England’s Lionesses have been drawn against Denmark, China and an as yet undetermined Play-Off Winner for the group stages of the Women’s next summer.
Sarina Wiegman’s European champions have made the semi-finals at the last two tournaments, losing to Japan and the Unites States, but will be confident of going one step further after their Euro 2022 success.
The draw for the tournament, which is being jointly hosted by New Zealand and Australia, was conducted in Auckland on Saturday morning.
England avoided a host of tricky teams in Pot 2 – including Olympic champions Canada – but, in the form of Denmark, were drawn against the highest-ranked team from Pot 3.
The Lionesses will kick off their tournament against what will be their lowest-ranked opponent, though will not know who it is until February when Chile take on either Senegal or Haiti in a play-off match.
Holders USA remain favourites for the tournament despite recent back-to-back friendly defeats to England and Spain and are going for an unprecedented third straight win after victories in 2015 and 2019.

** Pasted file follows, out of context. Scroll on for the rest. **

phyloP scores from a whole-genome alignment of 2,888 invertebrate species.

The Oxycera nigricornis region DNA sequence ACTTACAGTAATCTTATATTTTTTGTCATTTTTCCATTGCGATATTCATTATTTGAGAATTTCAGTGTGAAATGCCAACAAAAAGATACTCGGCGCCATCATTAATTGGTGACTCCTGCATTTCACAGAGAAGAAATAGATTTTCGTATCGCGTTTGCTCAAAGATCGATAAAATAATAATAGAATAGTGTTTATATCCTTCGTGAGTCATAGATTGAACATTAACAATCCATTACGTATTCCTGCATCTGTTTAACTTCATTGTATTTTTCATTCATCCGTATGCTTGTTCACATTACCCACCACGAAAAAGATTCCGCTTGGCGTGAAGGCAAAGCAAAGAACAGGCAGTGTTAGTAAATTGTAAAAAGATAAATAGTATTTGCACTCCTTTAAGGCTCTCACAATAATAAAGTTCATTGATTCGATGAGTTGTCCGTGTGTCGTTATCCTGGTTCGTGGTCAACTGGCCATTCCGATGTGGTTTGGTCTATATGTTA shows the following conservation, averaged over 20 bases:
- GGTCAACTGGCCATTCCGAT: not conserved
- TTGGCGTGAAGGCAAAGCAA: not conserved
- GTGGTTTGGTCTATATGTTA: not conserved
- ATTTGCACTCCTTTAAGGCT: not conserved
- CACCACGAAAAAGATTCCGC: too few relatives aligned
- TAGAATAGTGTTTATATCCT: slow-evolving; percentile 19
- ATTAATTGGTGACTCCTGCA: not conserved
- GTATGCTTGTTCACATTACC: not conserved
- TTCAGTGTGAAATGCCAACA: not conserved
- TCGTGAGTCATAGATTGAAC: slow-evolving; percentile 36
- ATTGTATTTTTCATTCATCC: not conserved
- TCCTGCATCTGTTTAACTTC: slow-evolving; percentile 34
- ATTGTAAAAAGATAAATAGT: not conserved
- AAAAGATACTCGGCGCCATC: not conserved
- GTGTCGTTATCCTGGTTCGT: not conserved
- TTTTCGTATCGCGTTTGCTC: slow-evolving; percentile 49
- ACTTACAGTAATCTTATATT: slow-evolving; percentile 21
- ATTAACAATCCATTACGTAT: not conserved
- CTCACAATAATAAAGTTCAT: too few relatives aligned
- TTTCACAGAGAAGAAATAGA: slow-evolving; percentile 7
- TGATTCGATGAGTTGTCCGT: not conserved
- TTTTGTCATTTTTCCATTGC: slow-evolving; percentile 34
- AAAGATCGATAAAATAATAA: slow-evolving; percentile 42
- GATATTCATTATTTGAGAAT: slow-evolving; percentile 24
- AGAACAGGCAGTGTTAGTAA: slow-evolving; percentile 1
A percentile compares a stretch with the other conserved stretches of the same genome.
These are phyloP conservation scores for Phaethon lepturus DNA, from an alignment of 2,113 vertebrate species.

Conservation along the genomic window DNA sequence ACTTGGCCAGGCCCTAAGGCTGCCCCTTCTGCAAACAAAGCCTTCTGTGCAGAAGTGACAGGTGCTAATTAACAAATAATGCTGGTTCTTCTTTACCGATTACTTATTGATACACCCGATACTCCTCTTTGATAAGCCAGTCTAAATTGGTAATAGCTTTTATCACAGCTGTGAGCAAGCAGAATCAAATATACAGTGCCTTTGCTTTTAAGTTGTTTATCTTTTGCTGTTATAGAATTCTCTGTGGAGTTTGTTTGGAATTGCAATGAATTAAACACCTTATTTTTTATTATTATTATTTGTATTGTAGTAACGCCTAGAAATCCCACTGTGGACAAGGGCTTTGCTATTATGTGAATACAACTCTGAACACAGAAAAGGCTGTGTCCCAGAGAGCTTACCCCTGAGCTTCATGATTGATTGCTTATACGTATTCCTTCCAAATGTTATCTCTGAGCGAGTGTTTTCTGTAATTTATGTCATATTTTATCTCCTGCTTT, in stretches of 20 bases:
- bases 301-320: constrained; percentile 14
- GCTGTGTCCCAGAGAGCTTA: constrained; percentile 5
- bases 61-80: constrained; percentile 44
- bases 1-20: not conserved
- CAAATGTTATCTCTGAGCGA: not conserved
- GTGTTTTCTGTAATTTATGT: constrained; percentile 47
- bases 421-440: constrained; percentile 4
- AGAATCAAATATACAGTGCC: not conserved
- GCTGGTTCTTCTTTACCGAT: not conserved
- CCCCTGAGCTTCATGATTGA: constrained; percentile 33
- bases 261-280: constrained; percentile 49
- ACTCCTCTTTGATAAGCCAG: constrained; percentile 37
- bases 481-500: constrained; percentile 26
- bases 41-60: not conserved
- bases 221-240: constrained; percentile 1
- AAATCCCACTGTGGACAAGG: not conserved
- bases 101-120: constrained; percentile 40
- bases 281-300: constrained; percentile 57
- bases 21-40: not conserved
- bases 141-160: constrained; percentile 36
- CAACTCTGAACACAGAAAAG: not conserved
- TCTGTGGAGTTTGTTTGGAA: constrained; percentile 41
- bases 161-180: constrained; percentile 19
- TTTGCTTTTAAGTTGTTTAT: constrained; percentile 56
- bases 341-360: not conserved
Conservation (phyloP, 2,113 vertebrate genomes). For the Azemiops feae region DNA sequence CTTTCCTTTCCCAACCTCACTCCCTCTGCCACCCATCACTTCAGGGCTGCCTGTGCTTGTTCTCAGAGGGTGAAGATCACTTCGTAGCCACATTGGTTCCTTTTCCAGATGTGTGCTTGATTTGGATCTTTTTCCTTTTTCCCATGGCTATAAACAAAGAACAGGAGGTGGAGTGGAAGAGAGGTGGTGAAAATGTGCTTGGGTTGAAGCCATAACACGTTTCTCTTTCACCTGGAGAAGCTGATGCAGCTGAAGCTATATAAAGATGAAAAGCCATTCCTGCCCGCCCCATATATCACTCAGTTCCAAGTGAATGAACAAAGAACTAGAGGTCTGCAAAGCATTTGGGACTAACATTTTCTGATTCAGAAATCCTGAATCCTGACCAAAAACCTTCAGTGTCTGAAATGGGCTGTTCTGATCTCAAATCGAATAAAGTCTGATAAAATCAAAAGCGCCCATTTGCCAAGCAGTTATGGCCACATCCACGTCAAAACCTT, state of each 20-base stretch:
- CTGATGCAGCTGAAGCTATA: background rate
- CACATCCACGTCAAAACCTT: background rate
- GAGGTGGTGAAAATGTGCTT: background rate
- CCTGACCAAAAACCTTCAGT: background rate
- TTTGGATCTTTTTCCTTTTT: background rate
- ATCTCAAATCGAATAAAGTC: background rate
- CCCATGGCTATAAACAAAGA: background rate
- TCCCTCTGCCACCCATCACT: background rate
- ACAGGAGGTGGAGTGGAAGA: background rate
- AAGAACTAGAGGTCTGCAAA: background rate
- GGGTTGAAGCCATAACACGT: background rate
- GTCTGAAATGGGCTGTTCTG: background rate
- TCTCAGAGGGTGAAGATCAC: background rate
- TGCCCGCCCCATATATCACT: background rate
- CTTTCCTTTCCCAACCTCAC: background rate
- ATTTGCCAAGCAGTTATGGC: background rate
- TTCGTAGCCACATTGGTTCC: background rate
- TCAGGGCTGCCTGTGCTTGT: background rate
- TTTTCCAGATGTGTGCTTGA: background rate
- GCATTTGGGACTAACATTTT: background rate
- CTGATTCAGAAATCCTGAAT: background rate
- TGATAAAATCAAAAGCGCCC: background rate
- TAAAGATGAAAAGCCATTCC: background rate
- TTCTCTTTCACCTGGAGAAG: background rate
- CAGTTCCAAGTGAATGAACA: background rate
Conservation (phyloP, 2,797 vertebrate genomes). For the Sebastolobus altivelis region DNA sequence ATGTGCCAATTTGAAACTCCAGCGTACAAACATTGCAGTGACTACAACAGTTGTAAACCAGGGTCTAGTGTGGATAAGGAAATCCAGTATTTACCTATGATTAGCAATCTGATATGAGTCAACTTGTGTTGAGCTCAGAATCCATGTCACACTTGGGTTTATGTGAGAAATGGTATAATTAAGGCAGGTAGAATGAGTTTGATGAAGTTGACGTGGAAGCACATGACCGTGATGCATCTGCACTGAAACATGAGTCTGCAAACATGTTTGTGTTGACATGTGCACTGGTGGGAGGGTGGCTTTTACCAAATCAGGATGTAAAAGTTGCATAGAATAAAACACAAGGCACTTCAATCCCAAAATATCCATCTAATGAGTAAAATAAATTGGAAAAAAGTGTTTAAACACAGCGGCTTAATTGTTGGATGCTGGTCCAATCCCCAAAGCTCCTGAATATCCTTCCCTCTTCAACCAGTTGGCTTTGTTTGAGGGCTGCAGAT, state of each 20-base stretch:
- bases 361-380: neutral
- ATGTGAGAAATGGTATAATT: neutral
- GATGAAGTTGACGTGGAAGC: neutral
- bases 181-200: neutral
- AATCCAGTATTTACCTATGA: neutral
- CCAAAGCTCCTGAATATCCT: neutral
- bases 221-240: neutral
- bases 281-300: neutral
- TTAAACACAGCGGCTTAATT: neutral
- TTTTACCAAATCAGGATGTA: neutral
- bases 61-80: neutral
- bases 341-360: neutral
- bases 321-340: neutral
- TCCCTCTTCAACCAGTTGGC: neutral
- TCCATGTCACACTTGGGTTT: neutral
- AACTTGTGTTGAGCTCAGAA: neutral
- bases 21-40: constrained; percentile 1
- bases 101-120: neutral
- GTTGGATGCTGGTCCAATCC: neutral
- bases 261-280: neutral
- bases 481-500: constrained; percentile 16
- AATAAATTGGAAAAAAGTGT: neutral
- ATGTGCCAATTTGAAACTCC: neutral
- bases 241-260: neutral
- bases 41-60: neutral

They have been handed a tough group though, drawn against 2019 finalists Netherlands – the team they beat to defend their crown – while Group F is also eye-catching and will see France and Brazil go head-to-head.
Women's World Cup 2023 Draw In Full
Group A – New Zealand, Norway, Philippines, Switzerland
Group B – Australia, Ireland, Nigeria, Canada
Group C – Spain, Costa Rica, Zambia, Japan
Group D – England, Play-Off Winner B, Denmark, China
Group E – USA, Vietnam, Netherlands, Play-Off Winner A
Group F – France, Jamaica, Brazil, Play-Off Winner C
Group G – Sweden, South Africa, Italy, Argentina
Group H – Germany, Morocco, Colombia, South Korea
England's Group D Fixtures
July 22: England v Senegal/Haiti/Chile in Brisbane
July 28: England v Denmark in Sydney
August 1: China v England in Adelaide
In an interesting quirk, England will play all their matches in Australia if they win Group D, while they will also avoid USA until the final if both nations top their respective groups.
The 2023 World Cup features an expanded competition, moving up to 32 teams this time – up from 24 at the last tournament in France three years ago.
Currently, 29 of the 32 World Cup teams are already known and there will be an inter-continental play-off tournament in February to determine the final three entrants – unfortunately, Scotland and Wales both failed to qualify.
The tournament will take place between 20 July and 20 August next summer and is being co-hosted by Australia and New Zealand – with groups split between the two counties.
As hosts, those two nations were both seeded in Pot 1 along with the highest ranked teams according to the latest FIFA Women’s World Rankings: USA, Sweden, Germany, England, France and Spain.
Next year’s tournament sees a host of nations make their debut in the Women’s World Cup, with Morocco, the Philippines, Republic of Ireland, Vietnam and Zambia all qualifying for the first time.
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